My cousin, Shirley, and her daughter, Jan, visited for a few lively days. Led by talented Jan, the three of us recovered the seats of the piano bench and four chairs that go with the game table in the living room. They all look fabulous! I’d bought the fabric for something else, but one day just before the family reunion I set it on the piano bench I saw how perfectly it fit in that room. Tiny changes are taking place in this house, and they seem integral with the changes taking place in me.
Most of John’s things remain exactly where he put them. Four pair of reading glasses, different strengths, lie on the bedroom dresser. Small tools still decorate the railing by the back door. A pile of US NEWS AND WORLD REPORT gets taller on the end table by his chair. I continue his habit of keeping track of rainfall (we had about 20 drops yesterday but I didn’t put those down. It’s “measurable” rainfall he tracked).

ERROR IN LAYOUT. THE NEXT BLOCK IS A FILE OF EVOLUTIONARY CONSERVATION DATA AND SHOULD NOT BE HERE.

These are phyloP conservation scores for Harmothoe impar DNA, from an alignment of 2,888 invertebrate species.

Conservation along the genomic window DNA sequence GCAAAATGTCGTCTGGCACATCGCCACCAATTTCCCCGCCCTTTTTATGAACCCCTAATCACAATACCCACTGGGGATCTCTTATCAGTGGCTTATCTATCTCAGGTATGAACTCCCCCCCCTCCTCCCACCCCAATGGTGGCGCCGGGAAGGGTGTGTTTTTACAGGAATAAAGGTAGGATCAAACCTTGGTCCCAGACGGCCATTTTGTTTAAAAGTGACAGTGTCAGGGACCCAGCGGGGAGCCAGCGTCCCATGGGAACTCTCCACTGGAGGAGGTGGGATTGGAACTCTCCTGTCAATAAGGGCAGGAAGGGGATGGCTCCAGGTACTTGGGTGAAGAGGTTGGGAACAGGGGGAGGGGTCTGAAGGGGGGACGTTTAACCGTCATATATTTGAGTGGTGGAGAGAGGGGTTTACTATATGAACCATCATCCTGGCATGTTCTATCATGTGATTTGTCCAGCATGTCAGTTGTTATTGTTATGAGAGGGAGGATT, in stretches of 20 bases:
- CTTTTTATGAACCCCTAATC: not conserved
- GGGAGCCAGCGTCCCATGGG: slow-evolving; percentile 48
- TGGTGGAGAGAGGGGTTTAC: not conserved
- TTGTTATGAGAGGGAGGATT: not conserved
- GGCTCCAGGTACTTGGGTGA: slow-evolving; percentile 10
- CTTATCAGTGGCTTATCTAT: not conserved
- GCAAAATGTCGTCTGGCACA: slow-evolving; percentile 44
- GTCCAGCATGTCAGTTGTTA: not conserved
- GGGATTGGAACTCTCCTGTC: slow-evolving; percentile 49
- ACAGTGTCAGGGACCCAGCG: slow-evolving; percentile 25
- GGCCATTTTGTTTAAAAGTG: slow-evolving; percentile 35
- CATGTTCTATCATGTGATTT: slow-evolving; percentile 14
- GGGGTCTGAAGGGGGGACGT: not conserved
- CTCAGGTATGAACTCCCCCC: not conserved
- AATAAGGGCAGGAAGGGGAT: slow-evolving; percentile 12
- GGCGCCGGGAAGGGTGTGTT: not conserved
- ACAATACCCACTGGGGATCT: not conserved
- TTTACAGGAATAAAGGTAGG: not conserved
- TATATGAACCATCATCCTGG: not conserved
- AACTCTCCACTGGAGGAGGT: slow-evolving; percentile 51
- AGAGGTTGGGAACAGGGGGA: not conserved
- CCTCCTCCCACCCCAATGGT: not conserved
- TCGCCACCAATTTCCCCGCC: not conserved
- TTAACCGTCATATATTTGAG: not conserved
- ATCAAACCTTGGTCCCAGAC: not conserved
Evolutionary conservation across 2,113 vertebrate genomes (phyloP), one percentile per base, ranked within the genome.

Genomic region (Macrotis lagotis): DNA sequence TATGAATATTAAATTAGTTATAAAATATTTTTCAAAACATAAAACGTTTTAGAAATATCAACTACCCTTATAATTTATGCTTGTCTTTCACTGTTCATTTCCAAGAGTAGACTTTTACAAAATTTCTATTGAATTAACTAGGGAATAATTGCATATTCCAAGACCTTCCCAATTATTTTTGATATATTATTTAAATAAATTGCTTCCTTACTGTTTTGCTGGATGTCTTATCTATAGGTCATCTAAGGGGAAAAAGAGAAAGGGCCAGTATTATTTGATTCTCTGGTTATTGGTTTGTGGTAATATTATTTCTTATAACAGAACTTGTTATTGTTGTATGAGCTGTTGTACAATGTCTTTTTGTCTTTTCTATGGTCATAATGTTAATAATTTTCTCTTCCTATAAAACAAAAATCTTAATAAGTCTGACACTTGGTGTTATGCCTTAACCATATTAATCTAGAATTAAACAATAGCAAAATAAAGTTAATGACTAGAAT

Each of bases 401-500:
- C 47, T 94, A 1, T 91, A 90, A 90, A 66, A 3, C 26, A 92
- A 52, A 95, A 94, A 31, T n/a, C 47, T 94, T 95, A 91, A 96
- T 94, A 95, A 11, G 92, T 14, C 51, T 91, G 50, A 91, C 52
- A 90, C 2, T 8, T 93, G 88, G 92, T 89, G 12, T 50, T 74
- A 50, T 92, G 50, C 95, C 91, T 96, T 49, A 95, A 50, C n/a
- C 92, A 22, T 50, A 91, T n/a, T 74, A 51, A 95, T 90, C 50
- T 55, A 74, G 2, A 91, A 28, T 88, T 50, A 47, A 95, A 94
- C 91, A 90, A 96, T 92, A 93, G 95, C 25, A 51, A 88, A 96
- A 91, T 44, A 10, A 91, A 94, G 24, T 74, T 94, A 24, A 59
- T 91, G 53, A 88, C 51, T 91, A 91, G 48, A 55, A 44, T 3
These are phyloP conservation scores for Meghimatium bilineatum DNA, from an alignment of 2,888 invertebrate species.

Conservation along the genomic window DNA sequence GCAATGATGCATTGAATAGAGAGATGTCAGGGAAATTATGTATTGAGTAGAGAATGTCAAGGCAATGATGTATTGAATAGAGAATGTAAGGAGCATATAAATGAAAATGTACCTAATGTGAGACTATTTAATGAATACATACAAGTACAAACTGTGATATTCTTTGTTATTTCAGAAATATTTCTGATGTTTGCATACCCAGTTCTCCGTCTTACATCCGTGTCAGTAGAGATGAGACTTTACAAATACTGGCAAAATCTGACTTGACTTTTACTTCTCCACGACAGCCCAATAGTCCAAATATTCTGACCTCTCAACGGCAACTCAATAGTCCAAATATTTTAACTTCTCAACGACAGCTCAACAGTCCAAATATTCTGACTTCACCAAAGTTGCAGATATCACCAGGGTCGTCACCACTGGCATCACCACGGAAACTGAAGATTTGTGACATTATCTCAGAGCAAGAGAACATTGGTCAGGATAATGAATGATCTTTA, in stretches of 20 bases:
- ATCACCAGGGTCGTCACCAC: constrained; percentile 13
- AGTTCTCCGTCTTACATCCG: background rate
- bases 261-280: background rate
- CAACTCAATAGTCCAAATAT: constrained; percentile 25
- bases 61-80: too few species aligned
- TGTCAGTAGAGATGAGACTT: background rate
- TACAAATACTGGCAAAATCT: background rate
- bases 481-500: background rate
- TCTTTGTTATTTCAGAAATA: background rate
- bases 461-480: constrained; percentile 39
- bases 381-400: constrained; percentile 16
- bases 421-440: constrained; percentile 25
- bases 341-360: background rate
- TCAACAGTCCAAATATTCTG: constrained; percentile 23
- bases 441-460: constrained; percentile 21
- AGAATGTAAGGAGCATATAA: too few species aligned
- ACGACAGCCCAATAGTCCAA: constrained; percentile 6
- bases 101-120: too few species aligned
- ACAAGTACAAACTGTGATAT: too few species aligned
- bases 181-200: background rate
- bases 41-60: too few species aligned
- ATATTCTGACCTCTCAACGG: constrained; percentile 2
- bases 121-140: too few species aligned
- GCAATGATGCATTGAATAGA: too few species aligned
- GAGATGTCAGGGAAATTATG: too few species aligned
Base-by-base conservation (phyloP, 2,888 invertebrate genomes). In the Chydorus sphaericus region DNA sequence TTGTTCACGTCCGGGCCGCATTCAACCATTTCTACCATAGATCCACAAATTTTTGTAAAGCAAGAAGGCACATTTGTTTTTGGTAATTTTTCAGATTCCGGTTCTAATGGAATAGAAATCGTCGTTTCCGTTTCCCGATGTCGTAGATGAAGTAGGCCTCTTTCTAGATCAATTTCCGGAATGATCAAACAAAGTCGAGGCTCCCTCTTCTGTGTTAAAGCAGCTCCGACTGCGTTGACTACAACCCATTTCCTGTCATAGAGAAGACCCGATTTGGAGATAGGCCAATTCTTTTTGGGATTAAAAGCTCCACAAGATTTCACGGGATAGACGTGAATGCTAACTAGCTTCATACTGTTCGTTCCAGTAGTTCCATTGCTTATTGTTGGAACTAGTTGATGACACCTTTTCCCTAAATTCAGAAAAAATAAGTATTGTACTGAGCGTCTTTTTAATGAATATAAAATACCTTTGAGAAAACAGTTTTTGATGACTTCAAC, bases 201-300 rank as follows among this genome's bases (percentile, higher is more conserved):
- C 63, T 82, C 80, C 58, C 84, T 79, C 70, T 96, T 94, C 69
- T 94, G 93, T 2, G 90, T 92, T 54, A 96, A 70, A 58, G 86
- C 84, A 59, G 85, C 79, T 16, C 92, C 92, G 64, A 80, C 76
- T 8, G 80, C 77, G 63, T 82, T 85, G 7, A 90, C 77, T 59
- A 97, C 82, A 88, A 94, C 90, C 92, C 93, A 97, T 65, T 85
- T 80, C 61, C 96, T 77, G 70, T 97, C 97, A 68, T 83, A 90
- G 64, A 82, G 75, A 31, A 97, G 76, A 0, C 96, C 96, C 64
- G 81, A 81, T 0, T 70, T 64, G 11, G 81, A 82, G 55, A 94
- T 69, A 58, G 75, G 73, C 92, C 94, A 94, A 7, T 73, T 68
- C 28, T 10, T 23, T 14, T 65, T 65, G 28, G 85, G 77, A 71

As the time goes on I change only a few things. A large change, even if I consider it, seems a betrayal. I know it isn’t so much a betrayal of John as it is of myself. There’s a specific time, fashioned from external circumstance and internal readiness, that must be observed. Change at the wrong time (too soon/too late) rips tendon from bone---tears at what is deepest, what we often call soul.
Death makes witnesses of those who remain. Death lays time flat out, scatters time with the remnants of those whose essential being has made the passage into timelessness. I’m learning the necessary task of seeing, of recognizing in the remnants a kind of language. “This is who I was in time. This is who you loved.” To bear witness is a task much like prayer. A contemplation. An act of gratitude and praise. An honoring of the wholeness of another person’s life. Each track a person made, each object created and produced, each act of bringing order to what felt chaotic--the way he placed his things inside a drawer--all deserves time and an open heart.
Given time and witness, the remnants yield up their secret truth. The heart translates the language. The remnant, that object of expression, has served as it was meant to serve. The spark of John’s life’s meaning ignites in the witness -- a fire in my own heart. The moment of change arrives. I can give away the jacket, move the picture from this wall to that, go through the stack of papers on his desk, remove his FAA issued sunglasses from the console in the car.
Death frays the weave. Witness binds it up again with new patterns. How will it turn out? Does it matter? Love weaves love.